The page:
Fall 2015 Fellow
Fellow: Aiesha Turman
Project: Black Girl Muse (BGMuseum)


ABOUT Black Girl Muse (BGMuseum)

Black Girl Muse (BGMuseum) was a traveling museum, digital exhibition and interactive pop-up art-making/media-making space that hoped to engage Black women and girls around issues of sex/uality, gender, identity, community, family, and place-making. The events implemented a range of artistic modalities including literature/poetry, performance, visual art, and digital media. BGMuse was composed of three distinct, yet intertwining components: pop-up museum, community engagement, and digital archive. The overall goal for BGMuse was to imbue participants with how art and media making are liberating practices that can assist in dismantling the intertwining ideologies of white supremacy and misogynoir (a term coined by queer Black feminist scholar Moya Bailey that refers to misogyny directed towards Black women, where race and gender both play roles in bias; particularly in American visual and popular culture) that are held, often subconsciously, and also encouraged participants to engage in their own ongoing art making practices.

News And UPdates

Follow The Black Girl Project on Facebook or go straight to the website to learn about upcoming events and community workshops

Previous Workshops/Training: Friday, May 12th, 7-10pm and Saturday, May 13th, 1-8pm.

Emotional Emancipation Circles were a collaboration between the Community Healing Network (CHN) and the Association of Black Psychologists (ABPsi). They are "self-help support groups in which we, Black people, work together to overcome, heal from, and overturn the lies of White superiority and Black inferiority: the root causes of the devaluing of Black lives."

As an ally to the Community Healing Network, The Black Girl Project conducted a 2-day facilitator training that prepared participants to lead trainings in their respective communities. EE Circle workshops and trainings were “within-group” gatherings designed to equip members of the Black community to establish and maintain Emotional Emancipation Circles. The workshops and trainings focused on the underlying principles of emotional emancipation that should inform any effort aimed at improving conditions in Black communities and the specifics of Emotional Emancipation Circles, and how they can be used to help promote personal and community healing and transformation.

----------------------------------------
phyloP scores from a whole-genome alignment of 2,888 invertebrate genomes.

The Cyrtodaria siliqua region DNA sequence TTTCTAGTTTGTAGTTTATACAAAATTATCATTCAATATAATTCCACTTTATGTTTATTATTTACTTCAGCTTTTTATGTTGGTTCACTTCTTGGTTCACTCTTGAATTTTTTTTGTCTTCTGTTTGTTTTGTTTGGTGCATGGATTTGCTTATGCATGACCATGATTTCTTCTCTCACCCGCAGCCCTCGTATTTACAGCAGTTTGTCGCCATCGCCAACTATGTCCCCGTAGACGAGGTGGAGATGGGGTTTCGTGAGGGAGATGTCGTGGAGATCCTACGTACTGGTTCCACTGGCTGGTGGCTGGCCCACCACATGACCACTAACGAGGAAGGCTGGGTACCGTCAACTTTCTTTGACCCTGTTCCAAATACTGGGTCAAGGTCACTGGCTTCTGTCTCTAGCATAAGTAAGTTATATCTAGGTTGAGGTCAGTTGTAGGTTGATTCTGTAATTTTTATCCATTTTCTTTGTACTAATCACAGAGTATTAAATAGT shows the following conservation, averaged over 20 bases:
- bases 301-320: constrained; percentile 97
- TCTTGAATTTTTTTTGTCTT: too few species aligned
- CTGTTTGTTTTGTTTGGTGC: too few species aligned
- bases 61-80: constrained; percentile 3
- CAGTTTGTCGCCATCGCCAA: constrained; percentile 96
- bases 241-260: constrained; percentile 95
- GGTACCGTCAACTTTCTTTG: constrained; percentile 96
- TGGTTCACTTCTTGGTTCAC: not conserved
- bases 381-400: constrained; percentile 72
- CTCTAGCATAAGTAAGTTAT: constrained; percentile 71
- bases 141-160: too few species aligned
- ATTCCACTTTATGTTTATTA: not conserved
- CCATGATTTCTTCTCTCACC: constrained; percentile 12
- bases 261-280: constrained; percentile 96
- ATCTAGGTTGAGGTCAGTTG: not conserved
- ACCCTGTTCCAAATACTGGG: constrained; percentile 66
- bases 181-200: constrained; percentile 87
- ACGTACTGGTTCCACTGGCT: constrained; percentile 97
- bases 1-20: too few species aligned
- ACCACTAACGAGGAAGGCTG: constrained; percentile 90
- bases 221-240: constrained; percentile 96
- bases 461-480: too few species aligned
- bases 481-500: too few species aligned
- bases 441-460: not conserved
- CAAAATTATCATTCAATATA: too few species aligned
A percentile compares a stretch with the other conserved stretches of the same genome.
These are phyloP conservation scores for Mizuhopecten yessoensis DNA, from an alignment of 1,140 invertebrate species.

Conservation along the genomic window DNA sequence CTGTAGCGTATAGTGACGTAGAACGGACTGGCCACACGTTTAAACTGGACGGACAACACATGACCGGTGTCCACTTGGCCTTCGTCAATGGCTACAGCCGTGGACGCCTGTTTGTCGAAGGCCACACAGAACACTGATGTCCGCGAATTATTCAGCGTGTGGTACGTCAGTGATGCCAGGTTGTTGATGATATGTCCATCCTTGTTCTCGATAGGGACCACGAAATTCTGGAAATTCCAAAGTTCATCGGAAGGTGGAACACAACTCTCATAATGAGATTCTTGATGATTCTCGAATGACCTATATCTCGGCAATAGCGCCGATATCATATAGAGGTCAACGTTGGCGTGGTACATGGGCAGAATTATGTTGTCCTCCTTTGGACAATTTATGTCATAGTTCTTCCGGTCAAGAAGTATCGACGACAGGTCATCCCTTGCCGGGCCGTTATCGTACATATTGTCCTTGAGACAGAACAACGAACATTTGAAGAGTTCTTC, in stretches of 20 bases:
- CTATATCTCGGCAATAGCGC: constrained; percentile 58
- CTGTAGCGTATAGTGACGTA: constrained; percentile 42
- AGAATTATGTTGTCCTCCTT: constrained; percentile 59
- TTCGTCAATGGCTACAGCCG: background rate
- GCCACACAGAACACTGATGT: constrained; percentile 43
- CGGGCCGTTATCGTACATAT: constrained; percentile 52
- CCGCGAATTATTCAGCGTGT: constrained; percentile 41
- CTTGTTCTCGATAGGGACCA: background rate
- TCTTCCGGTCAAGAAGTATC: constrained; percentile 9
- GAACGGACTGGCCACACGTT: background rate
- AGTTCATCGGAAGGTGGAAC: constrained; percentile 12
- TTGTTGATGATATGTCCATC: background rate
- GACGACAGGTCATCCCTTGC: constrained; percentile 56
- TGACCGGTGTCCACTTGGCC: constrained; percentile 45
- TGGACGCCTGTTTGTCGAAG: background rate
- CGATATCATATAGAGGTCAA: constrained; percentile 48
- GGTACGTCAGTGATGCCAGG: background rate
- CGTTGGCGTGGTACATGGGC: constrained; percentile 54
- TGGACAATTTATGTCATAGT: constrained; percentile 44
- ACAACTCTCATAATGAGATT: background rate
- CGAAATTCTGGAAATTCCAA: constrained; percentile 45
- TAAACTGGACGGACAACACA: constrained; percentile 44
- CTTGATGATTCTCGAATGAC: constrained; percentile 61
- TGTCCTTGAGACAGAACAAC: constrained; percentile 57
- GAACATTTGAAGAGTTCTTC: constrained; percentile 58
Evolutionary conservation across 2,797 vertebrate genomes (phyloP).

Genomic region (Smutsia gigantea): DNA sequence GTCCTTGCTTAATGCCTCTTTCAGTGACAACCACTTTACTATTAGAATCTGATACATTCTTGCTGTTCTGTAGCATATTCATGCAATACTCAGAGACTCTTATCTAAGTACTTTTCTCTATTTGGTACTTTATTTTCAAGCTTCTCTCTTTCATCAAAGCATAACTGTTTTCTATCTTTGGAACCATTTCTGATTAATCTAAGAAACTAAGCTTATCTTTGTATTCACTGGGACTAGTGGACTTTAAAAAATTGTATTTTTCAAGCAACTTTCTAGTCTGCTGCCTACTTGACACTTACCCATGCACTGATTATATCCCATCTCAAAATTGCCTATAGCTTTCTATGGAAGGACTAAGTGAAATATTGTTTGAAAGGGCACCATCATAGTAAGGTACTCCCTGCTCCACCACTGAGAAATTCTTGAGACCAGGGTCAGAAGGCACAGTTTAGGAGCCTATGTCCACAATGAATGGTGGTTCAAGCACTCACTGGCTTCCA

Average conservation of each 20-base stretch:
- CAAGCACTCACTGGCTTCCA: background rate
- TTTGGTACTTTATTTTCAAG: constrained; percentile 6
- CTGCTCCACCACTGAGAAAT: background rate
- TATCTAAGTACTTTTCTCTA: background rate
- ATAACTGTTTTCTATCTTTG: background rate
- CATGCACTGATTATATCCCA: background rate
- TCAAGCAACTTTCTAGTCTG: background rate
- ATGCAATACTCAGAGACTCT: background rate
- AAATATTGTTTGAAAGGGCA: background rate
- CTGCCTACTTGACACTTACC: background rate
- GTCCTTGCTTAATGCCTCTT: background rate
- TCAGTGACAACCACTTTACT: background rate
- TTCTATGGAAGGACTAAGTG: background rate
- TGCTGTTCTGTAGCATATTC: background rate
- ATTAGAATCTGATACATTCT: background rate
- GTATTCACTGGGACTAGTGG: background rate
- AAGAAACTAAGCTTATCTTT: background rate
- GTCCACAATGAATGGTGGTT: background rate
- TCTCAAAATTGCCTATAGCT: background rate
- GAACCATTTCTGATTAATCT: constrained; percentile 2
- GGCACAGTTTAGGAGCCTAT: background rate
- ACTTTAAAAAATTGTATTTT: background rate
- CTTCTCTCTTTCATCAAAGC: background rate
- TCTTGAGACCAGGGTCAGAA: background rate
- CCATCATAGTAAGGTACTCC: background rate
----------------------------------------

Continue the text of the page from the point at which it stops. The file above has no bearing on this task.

For each workshop and training, CHN and ABPsi found participants who were committed to emotional emancipation for themselves and their families and communities, willing to be advocates and champions for the idea of emotional emancipation, and willing to mentor others to help build the global movement for the emotional emancipation, healing, wellness, and empowerment of Black people. Participants were required to attend each session and each session begins promptly at the scheduled time.

Black Girl Museum Inaugural Session

Aiesha led a trauma-informed public-participatory workshop and maker space that took the form of a healing circle. Over the course of the workshop, participants were walked through the 4 major points of the Bantu-Kongo cosmogram, and at each point, instructed on sound and movement and their relationship to releasing trauma. Participants were then placed in pairs/small groups, and following seven essential cues, each group/pair was given time to engage collectively on each cues’ applicability to their lives.

Participants were then given a variety of materials to choose from to create art and make meaning of their experiences. The session concluded in a gallery showing and artist talks by participants.

Artist Bio

Aiesha Turman is scholar-practioner whose intellectual work focuses race and gender, historical trauma and grief, inter-generational transfer, cultural production, and the epistemological implications of Afrofuturism via a Black Feminist lens. Aiesha’s research agenda is centrally concerned with Black women and how women across the Diaspora mediate historical trauma and grief via a broad spectrum of cultural production(s). Specifically, she is invested in thinking about and creating liberatory women-centered spaces and how those spaces propel culture forward.

Aiesha is excited to undertake research that centralizes the voices of Black women and is looking to make an impact on how we view cultural production for and by women across the African Diaspora. She holds a BA in Cultural Studies with an emphasis on Women’s History and an MA in Interdisciplinary Studies, with an emphasis on African American Women’s Literature and Culture, both from the State University of New York, Empire State College, and is currently a PhD student in Interdisciplinary Studies with a concentration in Humanities and Culture and a Women and Gender Studies and Creative Writing certificate candidate at Union Institute & University.

She was recently named a 2015-2016 Barnard College Library Research Award recipient.

In addition to her academic work, Aiesha is the Founder and Executive Director of The Black Girl Project, a leading-edge grassroots/community organization whose mission is to assist young women and girls develop leadership through the creation and critical and analytical analysis of media and the arts.